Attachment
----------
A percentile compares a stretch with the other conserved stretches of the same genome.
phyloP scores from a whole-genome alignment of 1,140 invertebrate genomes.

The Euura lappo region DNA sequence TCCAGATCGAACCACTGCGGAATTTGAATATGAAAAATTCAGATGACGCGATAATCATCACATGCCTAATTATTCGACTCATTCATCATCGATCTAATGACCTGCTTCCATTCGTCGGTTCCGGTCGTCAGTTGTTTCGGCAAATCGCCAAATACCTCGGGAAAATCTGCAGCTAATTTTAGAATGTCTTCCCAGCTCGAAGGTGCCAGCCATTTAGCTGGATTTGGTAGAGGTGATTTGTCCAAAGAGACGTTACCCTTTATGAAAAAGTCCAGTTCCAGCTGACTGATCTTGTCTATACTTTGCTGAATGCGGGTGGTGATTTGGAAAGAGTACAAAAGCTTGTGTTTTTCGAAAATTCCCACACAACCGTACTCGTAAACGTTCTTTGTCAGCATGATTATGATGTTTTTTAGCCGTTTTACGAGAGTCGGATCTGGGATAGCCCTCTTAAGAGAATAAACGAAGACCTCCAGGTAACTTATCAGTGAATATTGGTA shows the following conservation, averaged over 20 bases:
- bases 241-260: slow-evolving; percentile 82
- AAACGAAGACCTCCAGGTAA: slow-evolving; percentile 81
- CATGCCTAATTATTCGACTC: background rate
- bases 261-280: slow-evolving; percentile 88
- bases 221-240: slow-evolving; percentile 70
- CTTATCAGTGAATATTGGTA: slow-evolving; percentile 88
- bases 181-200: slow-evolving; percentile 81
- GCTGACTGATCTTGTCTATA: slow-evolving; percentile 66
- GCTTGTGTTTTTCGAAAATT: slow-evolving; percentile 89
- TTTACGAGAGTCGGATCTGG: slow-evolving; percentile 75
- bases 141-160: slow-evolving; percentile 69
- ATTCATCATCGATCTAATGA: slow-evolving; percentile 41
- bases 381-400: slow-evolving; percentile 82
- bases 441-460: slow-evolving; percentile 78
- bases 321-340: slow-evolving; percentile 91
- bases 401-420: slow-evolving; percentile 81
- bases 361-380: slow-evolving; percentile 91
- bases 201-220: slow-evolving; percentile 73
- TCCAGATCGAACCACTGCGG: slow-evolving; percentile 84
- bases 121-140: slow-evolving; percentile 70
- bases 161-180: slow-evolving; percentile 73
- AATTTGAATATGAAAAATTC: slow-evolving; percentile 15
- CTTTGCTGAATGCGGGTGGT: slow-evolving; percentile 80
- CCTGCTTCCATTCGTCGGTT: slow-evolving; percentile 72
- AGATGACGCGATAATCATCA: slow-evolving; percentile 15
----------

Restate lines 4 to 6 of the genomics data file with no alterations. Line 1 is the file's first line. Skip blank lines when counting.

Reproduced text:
- bases 241-260: slow-evolving; percentile 82
- AAACGAAGACCTCCAGGTAA: slow-evolving; percentile 81
- CATGCCTAATTATTCGACTC: background rate